Less than 5% of rare diseases have therapies available to treat them. About 95% of rare diseases have no approved treatment and fewer than one in 10 patients receives disease-specific treatment. The Indian healthcare system is not yet geared to handle these patients and, in the absence of definitive treatments, patients have little to fall back on.

Activist parents

Some parents have turned into activists and have approached the government for a refinement of policies and to provide financial aid. It is their persistence and hard work that has led to RGDs coming to the notice of healthcare authorities. Despite all odds, these parents have continued to fight for the well-being of their children and pushed for government-backed programmes and policies to address the needs of those affected by RGDs.

RGDs being ‘rare’, many clinicians are not aware of the possibility of these conditions in their patients. There are encouraging signs, though. Genetic diagnostic facilities have increased considerably over the years, and they have become an integral part of healthcare delivery. These facilities are available now in different parts of the country and there is no need to send samples abroad for diagnostic testing, as was the case a few years ago.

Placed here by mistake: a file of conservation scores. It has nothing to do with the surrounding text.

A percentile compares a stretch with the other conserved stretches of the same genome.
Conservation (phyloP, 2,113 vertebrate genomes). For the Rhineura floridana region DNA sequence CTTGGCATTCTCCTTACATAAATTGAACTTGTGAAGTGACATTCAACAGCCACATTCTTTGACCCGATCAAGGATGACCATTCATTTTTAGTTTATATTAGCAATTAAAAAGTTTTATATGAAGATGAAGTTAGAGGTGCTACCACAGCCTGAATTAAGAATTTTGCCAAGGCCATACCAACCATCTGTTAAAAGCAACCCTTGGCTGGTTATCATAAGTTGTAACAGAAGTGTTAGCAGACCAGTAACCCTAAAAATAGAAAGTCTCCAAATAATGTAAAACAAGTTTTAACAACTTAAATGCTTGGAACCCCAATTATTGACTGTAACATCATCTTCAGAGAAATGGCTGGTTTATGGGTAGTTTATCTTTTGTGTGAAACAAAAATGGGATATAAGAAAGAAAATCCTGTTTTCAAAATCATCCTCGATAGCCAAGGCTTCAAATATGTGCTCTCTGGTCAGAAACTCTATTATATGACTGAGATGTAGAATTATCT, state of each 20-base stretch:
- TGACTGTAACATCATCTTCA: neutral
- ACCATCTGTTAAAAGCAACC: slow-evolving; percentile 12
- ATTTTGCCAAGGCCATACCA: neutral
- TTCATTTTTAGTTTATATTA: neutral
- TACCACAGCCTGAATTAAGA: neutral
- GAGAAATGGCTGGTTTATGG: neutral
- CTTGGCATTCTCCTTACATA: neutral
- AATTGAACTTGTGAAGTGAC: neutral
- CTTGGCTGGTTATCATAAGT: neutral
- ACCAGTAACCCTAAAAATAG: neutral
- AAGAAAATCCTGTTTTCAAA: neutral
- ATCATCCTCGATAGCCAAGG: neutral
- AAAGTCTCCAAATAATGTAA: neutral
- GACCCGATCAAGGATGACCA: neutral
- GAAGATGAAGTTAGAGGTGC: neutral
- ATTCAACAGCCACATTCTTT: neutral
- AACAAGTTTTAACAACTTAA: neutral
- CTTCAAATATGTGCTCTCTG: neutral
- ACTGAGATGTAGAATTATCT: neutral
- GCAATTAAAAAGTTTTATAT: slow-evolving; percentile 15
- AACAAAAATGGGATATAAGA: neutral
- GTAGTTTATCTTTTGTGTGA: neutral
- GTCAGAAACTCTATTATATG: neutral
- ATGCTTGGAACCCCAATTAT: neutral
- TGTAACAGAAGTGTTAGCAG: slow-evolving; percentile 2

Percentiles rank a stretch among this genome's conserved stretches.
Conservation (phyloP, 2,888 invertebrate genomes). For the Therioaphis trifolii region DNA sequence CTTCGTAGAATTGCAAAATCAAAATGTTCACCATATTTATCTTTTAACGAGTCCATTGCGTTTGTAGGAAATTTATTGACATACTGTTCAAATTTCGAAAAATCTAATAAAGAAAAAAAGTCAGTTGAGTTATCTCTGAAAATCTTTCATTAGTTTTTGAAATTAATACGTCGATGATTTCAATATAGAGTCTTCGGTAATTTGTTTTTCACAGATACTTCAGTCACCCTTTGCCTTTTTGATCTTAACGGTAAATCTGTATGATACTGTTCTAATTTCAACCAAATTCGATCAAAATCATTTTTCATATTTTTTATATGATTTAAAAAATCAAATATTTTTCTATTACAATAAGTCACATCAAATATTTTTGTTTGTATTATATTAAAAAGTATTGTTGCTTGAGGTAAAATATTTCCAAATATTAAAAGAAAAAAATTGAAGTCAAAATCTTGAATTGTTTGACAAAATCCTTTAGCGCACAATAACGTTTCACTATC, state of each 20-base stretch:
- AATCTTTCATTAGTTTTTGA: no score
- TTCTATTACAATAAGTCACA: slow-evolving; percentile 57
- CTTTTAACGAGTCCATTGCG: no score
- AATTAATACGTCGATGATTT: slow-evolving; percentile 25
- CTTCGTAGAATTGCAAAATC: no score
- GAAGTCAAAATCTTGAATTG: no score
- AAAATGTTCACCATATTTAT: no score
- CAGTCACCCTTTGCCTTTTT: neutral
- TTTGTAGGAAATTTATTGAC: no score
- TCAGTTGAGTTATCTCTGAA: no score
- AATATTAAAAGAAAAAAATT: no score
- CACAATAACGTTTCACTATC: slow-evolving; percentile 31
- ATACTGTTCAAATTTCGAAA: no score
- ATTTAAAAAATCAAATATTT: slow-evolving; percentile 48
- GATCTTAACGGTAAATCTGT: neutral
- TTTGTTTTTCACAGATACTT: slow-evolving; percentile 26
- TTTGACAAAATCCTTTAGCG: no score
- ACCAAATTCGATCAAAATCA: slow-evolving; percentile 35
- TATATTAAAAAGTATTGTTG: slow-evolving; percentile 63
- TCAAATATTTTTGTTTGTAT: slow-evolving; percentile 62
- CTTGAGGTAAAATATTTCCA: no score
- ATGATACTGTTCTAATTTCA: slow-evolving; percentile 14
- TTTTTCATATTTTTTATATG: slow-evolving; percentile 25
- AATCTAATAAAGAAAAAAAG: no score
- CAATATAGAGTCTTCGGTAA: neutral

With the advent of technologies such as microarray and next-generation sequencing, it is possible now to study the whole genome of an individual at a much more affordable cost. These technologies have revolutionised the field of genetic diagnostics.

Prevention of genetic disorders is the only way to decrease the burden of these diseases. Since most genetic diseases are not treatable, the only option is to prevent the birth of these children by prenatal diagnosis. Once the genetic abnormality is identified in the patient, prenatal diagnostic tests can be done in subsequent pregnancies to identify if the unborn foetus carries the same mutation.

Policy in place